Especially nautical, "to run before a gale with little or no sail set" (1580s). As a noun, "act or action of scudding," by c. 1600, from the verb. With many extended senses, such as "small shreds of clouds driven rapidly along under a mass of storm cloud," attested by 1660s. The noun also was the NATO reporting name for a type of Soviet missile introduced in the 1960s.
Old English myrgð "joy, pleasure, eternal bliss, salvation" (original senses now obsolete), from Proto-Germanic *murgitha (source also of Middle Dutch merchte), noun of quality from *murgjo- (see merry; also see -th (2)). By early 13c. as "expressions or manifestations of happiness, rejoicing;" by mid-14c. as "state or feeling of merriment, jollity, hilarity." Mirthquake "entertainment that excites convulsive laughter" first attested 1928, in reference to Harold Lloyd movies.
I HAVE always preferred chearfulness to mirth. The latter, I consider as an act, the former as an habit of the mind. Mirth is short and transient, chearfulness fixed and permanent. Those are often raised into the greatest transports of mirth, who are subject to the greatest depressions of melancholy: on the contrary, chearfulness, though it does not give the mind such an exquisite gladness, prevents us from falling into any depths of sorrow. Mirth is like a flash of lightning, that breaks through a gloom of clouds, and glitters for a moment; chearfulness keeps up a kind of day-light in the mind, and fills it with a steady and perpetual serenity. [Addison, "Spectator," May 17, 1712]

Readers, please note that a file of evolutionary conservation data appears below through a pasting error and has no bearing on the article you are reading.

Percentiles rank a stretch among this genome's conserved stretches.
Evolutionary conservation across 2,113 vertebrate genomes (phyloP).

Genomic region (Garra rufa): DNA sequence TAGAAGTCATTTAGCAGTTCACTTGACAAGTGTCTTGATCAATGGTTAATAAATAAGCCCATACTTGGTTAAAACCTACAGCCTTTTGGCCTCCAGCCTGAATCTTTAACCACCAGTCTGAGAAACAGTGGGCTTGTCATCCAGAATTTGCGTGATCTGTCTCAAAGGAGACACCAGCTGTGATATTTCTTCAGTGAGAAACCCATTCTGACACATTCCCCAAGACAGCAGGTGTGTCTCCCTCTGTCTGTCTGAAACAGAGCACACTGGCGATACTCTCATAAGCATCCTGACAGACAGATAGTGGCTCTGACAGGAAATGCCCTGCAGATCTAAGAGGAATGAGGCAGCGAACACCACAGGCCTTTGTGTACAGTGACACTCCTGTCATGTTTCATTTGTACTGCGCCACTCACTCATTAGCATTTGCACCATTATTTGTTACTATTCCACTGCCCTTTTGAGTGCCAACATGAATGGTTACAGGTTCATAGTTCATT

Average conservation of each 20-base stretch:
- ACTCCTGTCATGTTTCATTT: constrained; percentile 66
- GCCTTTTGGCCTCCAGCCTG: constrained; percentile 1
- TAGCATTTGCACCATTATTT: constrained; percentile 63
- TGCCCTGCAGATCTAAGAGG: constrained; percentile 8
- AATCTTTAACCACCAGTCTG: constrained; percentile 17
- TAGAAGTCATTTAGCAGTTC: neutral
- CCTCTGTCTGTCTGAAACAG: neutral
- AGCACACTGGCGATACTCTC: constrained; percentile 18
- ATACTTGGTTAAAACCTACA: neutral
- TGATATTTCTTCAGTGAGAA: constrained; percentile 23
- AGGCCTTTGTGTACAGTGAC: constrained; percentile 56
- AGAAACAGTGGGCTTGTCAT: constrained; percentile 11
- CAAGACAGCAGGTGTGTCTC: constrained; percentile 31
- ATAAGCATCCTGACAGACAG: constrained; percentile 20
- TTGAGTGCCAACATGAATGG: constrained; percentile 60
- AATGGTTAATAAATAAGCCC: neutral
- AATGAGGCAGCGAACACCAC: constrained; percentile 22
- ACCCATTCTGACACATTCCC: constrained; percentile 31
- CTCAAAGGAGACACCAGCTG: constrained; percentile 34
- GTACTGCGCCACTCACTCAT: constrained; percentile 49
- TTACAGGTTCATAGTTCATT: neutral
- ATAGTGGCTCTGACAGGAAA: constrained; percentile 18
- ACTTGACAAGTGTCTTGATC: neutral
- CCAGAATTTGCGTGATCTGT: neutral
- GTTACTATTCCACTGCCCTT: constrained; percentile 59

a word applied at first to almost any of the larger fungi but later to the agaricoid fungi and especially the edible varieties, mid-15c., muscheron, musseroun (attested 1327 as a surname, John Mussheron), from Anglo-French musherun, Old French meisseron (11c., Modern French mousseron), perhaps from Late Latin mussirionem (nominative mussirio), though this might as well be borrowed from French.
Barnhart says "of uncertain origin." Klein calls it "a word of pre-Latin origin, used in the North of France;" OED says it usually is held to be a derivative of French mousse "moss" (from Germanic), and Weekley agrees, saying it is properly "applied to variety which grows in moss," but Klein says they have "nothing in common." For the final -m Weekley refers to grogram, vellum, venom. Modern spelling is from 1560s.